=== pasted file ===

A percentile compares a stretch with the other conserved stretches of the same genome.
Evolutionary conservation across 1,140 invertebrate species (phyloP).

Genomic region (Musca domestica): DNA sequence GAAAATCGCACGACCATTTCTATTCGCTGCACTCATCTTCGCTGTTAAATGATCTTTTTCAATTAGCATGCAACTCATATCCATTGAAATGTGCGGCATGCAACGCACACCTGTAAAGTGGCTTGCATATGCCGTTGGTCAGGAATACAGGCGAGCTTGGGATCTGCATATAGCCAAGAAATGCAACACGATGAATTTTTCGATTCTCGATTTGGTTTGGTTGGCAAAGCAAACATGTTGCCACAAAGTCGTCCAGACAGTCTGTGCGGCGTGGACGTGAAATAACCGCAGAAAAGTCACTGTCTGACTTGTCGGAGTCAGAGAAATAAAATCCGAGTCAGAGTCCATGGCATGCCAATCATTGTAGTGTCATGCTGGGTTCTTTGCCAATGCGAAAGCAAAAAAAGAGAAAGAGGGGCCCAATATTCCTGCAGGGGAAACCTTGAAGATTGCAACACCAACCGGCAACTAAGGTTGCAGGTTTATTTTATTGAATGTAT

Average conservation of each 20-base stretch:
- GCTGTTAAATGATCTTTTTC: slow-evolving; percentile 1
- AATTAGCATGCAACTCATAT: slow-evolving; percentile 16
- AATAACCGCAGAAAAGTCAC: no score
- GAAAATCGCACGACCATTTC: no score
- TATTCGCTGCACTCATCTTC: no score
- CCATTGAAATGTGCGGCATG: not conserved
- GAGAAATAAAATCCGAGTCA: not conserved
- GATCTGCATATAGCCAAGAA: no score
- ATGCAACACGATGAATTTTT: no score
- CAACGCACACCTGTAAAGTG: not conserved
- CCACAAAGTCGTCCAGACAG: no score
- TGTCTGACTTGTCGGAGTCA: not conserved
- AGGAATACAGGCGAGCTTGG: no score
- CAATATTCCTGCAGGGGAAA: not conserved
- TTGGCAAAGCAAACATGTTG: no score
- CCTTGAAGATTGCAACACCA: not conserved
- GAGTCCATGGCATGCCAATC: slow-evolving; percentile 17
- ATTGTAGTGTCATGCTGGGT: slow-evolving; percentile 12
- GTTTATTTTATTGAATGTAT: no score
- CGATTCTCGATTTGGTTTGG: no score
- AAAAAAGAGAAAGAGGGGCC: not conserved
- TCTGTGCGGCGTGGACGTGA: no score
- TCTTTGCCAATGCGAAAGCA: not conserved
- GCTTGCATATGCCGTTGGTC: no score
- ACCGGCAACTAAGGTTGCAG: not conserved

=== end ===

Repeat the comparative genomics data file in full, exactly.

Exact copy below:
A percentile compares a stretch with the other conserved stretches of the same genome.
Evolutionary conservation across 1,140 invertebrate species (phyloP).

Genomic region (Musca domestica): DNA sequence GAAAATCGCACGACCATTTCTATTCGCTGCACTCATCTTCGCTGTTAAATGATCTTTTTCAATTAGCATGCAACTCATATCCATTGAAATGTGCGGCATGCAACGCACACCTGTAAAGTGGCTTGCATATGCCGTTGGTCAGGAATACAGGCGAGCTTGGGATCTGCATATAGCCAAGAAATGCAACACGATGAATTTTTCGATTCTCGATTTGGTTTGGTTGGCAAAGCAAACATGTTGCCACAAAGTCGTCCAGACAGTCTGTGCGGCGTGGACGTGAAATAACCGCAGAAAAGTCACTGTCTGACTTGTCGGAGTCAGAGAAATAAAATCCGAGTCAGAGTCCATGGCATGCCAATCATTGTAGTGTCATGCTGGGTTCTTTGCCAATGCGAAAGCAAAAAAAGAGAAAGAGGGGCCCAATATTCCTGCAGGGGAAACCTTGAAGATTGCAACACCAACCGGCAACTAAGGTTGCAGGTTTATTTTATTGAATGTAT

Average conservation of each 20-base stretch:
- GCTGTTAAATGATCTTTTTC: slow-evolving; percentile 1
- AATTAGCATGCAACTCATAT: slow-evolving; percentile 16
- AATAACCGCAGAAAAGTCAC: no score
- GAAAATCGCACGACCATTTC: no score
- TATTCGCTGCACTCATCTTC: no score
- CCATTGAAATGTGCGGCATG: not conserved
- GAGAAATAAAATCCGAGTCA: not conserved
- GATCTGCATATAGCCAAGAA: no score
- ATGCAACACGATGAATTTTT: no score
- CAACGCACACCTGTAAAGTG: not conserved
- CCACAAAGTCGTCCAGACAG: no score
- TGTCTGACTTGTCGGAGTCA: not conserved
- AGGAATACAGGCGAGCTTGG: no score
- CAATATTCCTGCAGGGGAAA: not conserved
- TTGGCAAAGCAAACATGTTG: no score
- CCTTGAAGATTGCAACACCA: not conserved
- GAGTCCATGGCATGCCAATC: slow-evolving; percentile 17
- ATTGTAGTGTCATGCTGGGT: slow-evolving; percentile 12
- GTTTATTTTATTGAATGTAT: no score
- CGATTCTCGATTTGGTTTGG: no score
- AAAAAAGAGAAAGAGGGGCC: not conserved
- TCTGTGCGGCGTGGACGTGA: no score
- TCTTTGCCAATGCGAAAGCA: not conserved
- GCTTGCATATGCCGTTGGTC: no score
- ACCGGCAACTAAGGTTGCAG: not conserved